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Saturday, December 31, 2016

Happy New Year to You and Your's [sic]...

It's gratifying during the holiday season to receive cards and gifts from relatives and friends. Some cards include a "year in review" letter which I rarely read as the busy lives of others, their comings and goings, photos taken in the exotic places they've visited during the year, serve to remind me of the bland and cloistered life I live. The intent of this post, however, is not to lament the "gusto lives" of others but to address, compared to a trip to Machu Picchu or a tour of the monarch-laden forests in Mexico, the picayune subject of punctuation. After thirty-one years in the classroom unraveling the idiosyncrasies and vagaries of the English Language for school children, it's hard to let go the need to right the wrongs of English usage.

So, readers, let us plunge into today's lesson: the apostrophe. And, yes, whereas the word is "all Greek," it needn't be all Greek to those whose willy-nilly use of it bring out the English teacher in me. (Just the other day I had occasion to point out to the young ladies at my bank that I'd never before seen the surname of Santa and Mrs. Claus spelled as "Clause.")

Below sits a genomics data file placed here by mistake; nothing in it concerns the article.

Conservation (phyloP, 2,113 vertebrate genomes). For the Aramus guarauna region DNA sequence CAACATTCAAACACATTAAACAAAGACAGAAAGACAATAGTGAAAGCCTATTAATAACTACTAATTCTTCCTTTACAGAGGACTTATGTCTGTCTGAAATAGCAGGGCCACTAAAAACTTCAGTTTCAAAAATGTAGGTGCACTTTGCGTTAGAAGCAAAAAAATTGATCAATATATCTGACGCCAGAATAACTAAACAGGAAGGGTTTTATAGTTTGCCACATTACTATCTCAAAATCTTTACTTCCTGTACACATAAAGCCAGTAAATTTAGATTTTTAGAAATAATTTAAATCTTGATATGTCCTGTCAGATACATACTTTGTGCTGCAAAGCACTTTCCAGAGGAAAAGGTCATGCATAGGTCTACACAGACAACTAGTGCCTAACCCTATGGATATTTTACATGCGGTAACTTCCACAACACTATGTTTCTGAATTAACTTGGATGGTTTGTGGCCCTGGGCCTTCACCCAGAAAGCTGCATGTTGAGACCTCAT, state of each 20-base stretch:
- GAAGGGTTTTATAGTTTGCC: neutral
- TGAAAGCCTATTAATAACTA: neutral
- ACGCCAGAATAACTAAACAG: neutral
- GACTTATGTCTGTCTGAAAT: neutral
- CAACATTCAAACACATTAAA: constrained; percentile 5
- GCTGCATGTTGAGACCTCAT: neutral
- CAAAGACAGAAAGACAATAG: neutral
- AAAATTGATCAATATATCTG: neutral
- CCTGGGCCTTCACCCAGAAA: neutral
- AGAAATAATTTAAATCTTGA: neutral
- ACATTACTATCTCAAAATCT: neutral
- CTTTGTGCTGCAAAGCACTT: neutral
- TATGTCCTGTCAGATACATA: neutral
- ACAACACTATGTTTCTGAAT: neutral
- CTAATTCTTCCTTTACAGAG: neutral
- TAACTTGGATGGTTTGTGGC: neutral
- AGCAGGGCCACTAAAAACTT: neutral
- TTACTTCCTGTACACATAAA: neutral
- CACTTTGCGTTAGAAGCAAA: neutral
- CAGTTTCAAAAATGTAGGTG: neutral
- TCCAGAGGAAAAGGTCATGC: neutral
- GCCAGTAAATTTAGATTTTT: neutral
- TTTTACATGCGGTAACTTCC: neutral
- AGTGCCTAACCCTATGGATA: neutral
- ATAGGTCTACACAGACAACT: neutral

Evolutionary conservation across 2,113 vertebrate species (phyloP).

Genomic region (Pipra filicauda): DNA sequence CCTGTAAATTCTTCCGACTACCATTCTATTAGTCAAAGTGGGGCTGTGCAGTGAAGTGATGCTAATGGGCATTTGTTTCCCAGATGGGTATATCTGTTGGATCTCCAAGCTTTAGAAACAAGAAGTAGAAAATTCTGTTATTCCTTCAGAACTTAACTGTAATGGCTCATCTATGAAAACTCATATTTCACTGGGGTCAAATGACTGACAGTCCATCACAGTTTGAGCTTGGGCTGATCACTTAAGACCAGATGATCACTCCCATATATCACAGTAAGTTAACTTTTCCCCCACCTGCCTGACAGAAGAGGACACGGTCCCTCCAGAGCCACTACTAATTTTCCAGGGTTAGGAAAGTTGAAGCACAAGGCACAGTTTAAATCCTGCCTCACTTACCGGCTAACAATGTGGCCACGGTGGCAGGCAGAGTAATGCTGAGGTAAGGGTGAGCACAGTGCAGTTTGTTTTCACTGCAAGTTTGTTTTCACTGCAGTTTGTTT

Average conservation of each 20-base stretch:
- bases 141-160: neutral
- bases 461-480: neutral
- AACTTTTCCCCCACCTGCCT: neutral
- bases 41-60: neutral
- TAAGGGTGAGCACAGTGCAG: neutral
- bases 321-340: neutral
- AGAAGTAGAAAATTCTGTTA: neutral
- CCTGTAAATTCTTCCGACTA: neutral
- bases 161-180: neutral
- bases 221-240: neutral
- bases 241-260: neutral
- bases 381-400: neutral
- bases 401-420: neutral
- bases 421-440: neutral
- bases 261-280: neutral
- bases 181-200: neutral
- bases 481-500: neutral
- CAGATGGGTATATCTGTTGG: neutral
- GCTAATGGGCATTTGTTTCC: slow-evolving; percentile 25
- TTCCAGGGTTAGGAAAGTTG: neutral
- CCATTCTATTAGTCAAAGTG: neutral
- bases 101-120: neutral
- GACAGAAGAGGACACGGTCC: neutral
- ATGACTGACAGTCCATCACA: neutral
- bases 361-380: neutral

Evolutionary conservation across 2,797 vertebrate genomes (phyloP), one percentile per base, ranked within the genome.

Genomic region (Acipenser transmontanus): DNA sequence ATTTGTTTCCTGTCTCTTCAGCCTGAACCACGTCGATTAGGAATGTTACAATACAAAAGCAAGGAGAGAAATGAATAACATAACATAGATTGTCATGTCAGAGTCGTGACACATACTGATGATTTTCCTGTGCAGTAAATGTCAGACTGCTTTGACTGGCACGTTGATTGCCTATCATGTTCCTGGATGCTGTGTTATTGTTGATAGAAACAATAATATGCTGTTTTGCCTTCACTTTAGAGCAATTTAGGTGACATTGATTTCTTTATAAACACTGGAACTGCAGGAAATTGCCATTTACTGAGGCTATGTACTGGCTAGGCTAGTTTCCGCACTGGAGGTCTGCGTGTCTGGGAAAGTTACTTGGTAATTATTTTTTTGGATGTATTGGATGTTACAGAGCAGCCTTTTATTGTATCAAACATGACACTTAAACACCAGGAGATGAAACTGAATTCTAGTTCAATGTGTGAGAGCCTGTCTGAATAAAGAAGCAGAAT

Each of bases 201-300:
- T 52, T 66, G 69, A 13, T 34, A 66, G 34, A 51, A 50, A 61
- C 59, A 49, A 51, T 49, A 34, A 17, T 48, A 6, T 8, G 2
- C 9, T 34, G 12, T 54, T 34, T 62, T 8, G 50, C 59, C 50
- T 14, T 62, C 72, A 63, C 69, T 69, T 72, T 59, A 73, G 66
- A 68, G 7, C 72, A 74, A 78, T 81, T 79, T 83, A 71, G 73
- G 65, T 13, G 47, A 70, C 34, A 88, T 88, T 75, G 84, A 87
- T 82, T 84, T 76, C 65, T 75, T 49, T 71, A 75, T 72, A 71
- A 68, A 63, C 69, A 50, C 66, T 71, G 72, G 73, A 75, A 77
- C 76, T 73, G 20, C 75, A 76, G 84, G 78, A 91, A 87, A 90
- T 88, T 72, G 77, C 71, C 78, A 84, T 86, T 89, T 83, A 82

As a subject, the apostrophe is no stranger to The Ripple. June twenty-third, 2013, I posted "Apostrophe to a Sign" in which I championed a cause for adding an apostrophe to some new Valley signage. Unlike periods and commas which appear fairly secure in the writer's comfort zone, the apostrophe is a conundrum, a puzzle, a snare and a pitfall to those who use the written word.

The apostrophe's purpose, as is the case with its fellow punctuation marks, is to clarify meaning in written text. Oral expression uses the subtleties of voice (inflection and pitch for example) to make the speaker's message clear.

While the apostrophe is employed a number of ways (omission of letters or figures...pluralizing letters or figures), one of its principal uses is to indicate ownership or "possession," especially where nouns are concerned. Ms. Sidney Mundy, my sage college English professor, stated the apostrophe was superfluous: the context of the sentence made ownership of something clear. ( Consider "the cats tail tripped the rat trap." No confusion here as to whose tail it was.) The conventions of written expression, however, require the writer, whenever he writes possessive nouns, to sprinkle them correctly with apostrophes.